Levellers

Faith & Social Justice: In the spirit of Richard Overton and the 17th C. Levellers

Follow the Money: Calvin Beisner, ExxonMobil, & Global Warming

ExxonMobil, the world’s largest and richest oil company has been financing a network of think-tanks and events who then trot out a scientist (or other academic) who proceeds to claim either that Global Warming isn’t real or that it exists but may not be caused by humans, may heal itself, etc. This flies in the face of mainstream science such as documented by the National Academy of Sciences or the Intergovernmental Panel on Climate Change, in which debate over Global Warming long ago left “whether” and “caused by what,” and started focusing on “how fast,” and “what will it take to slow, stop, or limit the damage” questions. But the conservative think-tanks that ExxonMobil funds are large and adept at getting media attention and obscuring the climate change consensus for the public.

Full disclosure: My source for much of this information is Exxonsecrets.org, a project of Greenpeace. Aha! So, the source is suspect–it is just as ideologically motivated as anything funded by ExxonMobil. Believe me, I thought of that. I searched for and found corroboration wherever I could because Greenpeace’s highly confrontational style of activism discredits it in so many eyes. (For further corroboration, see here and here.) But here’s what made me begin to rely on this websource: Every claim made is backed up with documentation (public records), usually ExxonMobil’s own records and the public documents of the think-tanks in question. I checked repeatedly and did not find a single error in fact–and you can too.

Caution: Those concerned for information integrity, as I try to be, have to be clear what the evidence does and does not show. Nothing in Exxonsecrets.org ‘s files shows a direct payment X to scientist or scholar Y with instructions to make claim or statement Z. I cannot find any evidence that particular scholars have been bribed through working for these think-tanks. I cannot claim that particular scholars are “making it up” or lying, etc. They may not even be aware of ExxonMobil’s involvement in some cases and may, in every case, believe in their interpretation of the evidence and their conclusions. We tend to join or support or respond to invitations of organizations whose basic values or perspectives we share. So, the few working scientists and larger number of scholars who are swimming against the tide of the scientific consensus on climate change are not necessarily involved in a conspiracy or cover-up as with those who worked for the tobacco companies clearly were.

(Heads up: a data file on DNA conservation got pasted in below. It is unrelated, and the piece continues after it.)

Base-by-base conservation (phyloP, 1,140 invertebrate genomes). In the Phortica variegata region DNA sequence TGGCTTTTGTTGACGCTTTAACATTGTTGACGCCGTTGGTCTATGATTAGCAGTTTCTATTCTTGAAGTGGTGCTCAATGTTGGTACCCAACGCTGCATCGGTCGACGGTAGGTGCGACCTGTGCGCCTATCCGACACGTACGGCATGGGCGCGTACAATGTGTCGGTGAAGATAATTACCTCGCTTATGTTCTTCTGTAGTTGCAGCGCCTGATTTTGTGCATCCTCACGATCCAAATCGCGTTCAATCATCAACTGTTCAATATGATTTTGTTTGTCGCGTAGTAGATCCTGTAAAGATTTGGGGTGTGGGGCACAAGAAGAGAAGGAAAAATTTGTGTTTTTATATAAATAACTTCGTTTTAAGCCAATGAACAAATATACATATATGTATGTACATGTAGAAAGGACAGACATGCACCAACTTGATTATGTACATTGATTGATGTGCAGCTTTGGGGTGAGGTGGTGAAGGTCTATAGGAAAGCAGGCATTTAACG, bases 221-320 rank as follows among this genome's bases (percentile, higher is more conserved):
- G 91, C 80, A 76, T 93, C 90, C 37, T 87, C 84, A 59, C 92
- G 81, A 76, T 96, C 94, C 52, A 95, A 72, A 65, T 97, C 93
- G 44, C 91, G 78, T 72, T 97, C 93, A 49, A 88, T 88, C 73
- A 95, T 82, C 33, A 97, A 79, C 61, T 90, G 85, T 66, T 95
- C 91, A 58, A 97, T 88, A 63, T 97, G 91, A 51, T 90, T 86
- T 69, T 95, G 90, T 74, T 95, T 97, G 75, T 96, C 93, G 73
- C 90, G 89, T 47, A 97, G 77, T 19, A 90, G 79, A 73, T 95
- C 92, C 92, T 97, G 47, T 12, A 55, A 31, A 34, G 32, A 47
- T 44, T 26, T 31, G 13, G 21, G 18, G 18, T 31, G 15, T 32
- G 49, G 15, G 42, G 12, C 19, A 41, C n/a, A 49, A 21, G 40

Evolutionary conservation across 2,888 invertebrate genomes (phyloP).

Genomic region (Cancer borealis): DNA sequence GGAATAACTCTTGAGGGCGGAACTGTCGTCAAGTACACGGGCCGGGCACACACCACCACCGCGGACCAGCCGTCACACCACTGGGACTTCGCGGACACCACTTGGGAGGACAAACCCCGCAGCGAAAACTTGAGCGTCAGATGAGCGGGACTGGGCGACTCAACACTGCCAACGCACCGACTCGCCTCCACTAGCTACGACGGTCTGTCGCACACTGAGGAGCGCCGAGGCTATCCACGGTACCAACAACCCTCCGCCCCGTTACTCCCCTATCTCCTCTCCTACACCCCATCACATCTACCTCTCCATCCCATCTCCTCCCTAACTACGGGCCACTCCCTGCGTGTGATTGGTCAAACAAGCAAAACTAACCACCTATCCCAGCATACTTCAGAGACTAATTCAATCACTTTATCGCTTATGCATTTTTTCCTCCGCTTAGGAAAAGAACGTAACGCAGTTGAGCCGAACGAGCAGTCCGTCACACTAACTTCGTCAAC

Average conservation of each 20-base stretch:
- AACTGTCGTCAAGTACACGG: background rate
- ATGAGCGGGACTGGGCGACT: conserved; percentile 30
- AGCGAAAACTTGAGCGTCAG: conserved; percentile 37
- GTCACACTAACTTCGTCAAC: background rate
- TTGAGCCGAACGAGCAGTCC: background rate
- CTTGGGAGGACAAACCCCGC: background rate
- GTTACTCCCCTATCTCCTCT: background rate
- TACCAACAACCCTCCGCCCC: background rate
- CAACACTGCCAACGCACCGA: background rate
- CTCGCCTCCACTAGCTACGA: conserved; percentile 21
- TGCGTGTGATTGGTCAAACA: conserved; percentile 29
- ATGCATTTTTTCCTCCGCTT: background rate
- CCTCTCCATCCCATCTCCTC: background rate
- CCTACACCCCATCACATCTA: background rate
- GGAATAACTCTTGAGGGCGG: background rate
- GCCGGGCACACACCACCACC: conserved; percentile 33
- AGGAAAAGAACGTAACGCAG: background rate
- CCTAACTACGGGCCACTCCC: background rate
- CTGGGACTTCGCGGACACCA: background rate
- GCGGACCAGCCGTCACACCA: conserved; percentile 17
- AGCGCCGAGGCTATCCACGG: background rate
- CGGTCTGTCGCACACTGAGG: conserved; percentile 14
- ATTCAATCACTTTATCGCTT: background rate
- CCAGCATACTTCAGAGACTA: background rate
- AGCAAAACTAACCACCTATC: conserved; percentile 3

This info. does show that ExxonMobil has attempted to skew the necessary national debate. ExxonMobil does have conspiratorial motives: hoping to prevent legislation that would mandate lower carbon emissions or other legislation designed to stop or reverse global warming at the cost of lower short-term profits for ExxonMobil and its fellow oil companies. It’s also clear that the general public, not being able in most cases to judge the scientific evidence personally, should put more confidence in information and perspectives that reflect the mainstream consensus or are from groups like the Union of Concerned Scientists or Environmental Defense who do not have wealthy backing by corporations with a clear profit motive distorting their perspective. It matters who funds research and scholarship because “where your treasure is, there will be your heart also,” as Jesus warned us (Matt. 6:19-21).

Church people are especially vulnerable to being manipulated in this area of climate change politics and need to remember Jesus’ warning to be wise as serpents and innocent as doves (Matt. 10:16). Because SOME environmentalists have been linked to “New Age” or “neopagan” perspectives, many evangelicals begin with a natural suspicion of the environmental movement. Also, many have developed deep loyalties to the Republican Party or to leading figures in the GOP, such as Pres. Bush, because they see them as fellow believers and as being “on their side” in struggles about which they care deeply (e.g., abortion, stem-cell research, prayer in public schools, etc.). Knowing that Bush disbelieves in global warming and is opposed to strong action that would work to correct the problem at the expense of oil company profits (and, possibly, would only work with great lifestyle sacrifices on the part of the U.S. public), they want to be “on his side” as he has been on theirs. This is not an ad hominem attack against conservative Christians, but simply an acknowledgement that our deep loyalties and interests always shape our perspectives. Becoming aware of them and correcting for possible bias is a form of removing logs from our eyes (Matt. 7:1-7).